Change Management – Health Check

  WHAT:

"Change management means implementing finite initiatives, which may or may not cut across the organization. The focus is on executing a well-defined shift in the way things work." (Ashkenas, 2015). A critical factor in implementing organizational change is identifying barriers and areas of the organization which are resistant to change. The Change Management – Health Check is for “Change Agents” who want to remove the resistance surrounding their initiative for successful implementation.

Our Change Management – Health Check model follows these steps:

1) Rate the performance of each change-related activity.
2) Discuss results and view alignment.
3) Prioritize the underperforming change-related activities.
4) Create an action plan to turn around underperforming activities.

  WHO:

The Change Management – Health Check decision model is for change agents and transformation managers who want to gather critical insights and identify underperforming activities for successful implementation of a change initiative.

  WHY:

Change in business is certain. Business leaders must not only recognize change, but also take necessary steps to explore and adapt new practices. This can bring new opportunities and give your organization a competitive edge. “Research shows that nearly 70 percent of large-scale change initiatives fail to meet their long-term goals. It’s no wonder employees are experiencing change fatigue — an overall sense of apathy or passive resignation toward change.” (Monahan, Murphy & Johnson, 2016)

It is important for change agents to gather critical insight from stakeholders and perform regular health checks while the change is in process to avoid failure. This allows teams to become more comfortable embracing the upcoming change.

Minimizing resistance to change is a vital role for managers. To accomplish this, effective managers must communicate clear objectives, which aids in involving more people in the process and enables them to understand why the implementation of change is necessary (Business Case Studies, 2012).

  HOW:

1)      RATE & COMMENT: Rate the change-related activities based on performance to date. In the comments section, provide your rationale for why each activity was rated the way it was and attach any supporting documents to each tile.

Change-related activity

2)      SHARE AND DISCUSS RESULTS: View stakeholder alignment and identify the activities that are being underperformed.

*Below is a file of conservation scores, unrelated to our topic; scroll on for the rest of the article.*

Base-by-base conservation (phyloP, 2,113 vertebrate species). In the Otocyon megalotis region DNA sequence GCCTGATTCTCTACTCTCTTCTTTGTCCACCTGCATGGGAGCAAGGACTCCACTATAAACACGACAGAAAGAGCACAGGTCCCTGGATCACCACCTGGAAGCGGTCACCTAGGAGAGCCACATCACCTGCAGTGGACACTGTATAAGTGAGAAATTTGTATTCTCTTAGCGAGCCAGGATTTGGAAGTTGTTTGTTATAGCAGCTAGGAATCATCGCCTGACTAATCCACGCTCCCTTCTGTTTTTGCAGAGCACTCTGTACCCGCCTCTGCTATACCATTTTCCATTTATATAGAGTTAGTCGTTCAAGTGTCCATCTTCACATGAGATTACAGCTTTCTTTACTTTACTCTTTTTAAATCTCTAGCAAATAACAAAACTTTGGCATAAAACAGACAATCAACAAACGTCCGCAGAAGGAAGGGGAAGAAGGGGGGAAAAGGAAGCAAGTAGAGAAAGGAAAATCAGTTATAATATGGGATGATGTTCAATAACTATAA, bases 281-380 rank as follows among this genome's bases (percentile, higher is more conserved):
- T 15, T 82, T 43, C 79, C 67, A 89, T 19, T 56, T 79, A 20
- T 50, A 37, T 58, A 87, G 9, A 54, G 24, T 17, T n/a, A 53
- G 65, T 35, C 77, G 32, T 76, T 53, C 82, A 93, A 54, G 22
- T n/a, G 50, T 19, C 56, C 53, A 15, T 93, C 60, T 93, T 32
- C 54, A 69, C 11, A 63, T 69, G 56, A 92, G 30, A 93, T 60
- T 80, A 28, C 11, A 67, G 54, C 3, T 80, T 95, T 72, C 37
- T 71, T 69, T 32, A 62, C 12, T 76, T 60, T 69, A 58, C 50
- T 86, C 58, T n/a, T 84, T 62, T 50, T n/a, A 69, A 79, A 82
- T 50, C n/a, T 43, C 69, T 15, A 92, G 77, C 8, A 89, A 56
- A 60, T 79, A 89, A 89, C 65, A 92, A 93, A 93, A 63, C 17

3)      PRIORITIZE: Allocate the amount of focus needed to address the underperforming activities. 

4)      ACTION PLAN: Develop a specific action plan for the underperforming activities to remove barriers from the change initiative.

  RESULTS

  • Evaluated list of change-related activities based on performance.
  • A prioritized list of change-related activities that need additional attention.
  • Action plan to turn around underperforming activities.

  BENEFITS & IMPACT

This exercise will enable:

Quality  Utilize stakeholder’s insights and gather critical feedback to improve the change initiative.

Efficiency – Quickly identify underperforming activities and involve all stakeholders in the process.

Engagement – Provide a safe space for stakeholders to reflect on the change initiative and provide candid feedback and recommendations.

Agility  Develop a shared understanding about barriers surrounding your change initiative, as well as an action plan for the underperforming activities.

Change-related activities mentioned in the digital decision model are inspired by the work of the team at Emerging Consultants.

  REFERENCES

Monahan, K., Murphy, T., & Johnson, M. (2016). Humanizing Change. Deloitte.
https://dupress.deloitte.com/content/dam/dup-us-en/articles/developing-more-effective-change-management-strategies/DR19_HumanizingStrategy.pdf

Business Case Studies. (2012). Barriers to change.
http://businesscasestudies.co.uk/cmi/developing-the-skills-for-managing-change/barriers-to-change.html

Ashkenas, R. (2015). We still don’t know the difference between change and transformation. Harvard Business Review.
https://hbr.org/2015/01/we-still-dont-know-the-difference-between-change-and-transformation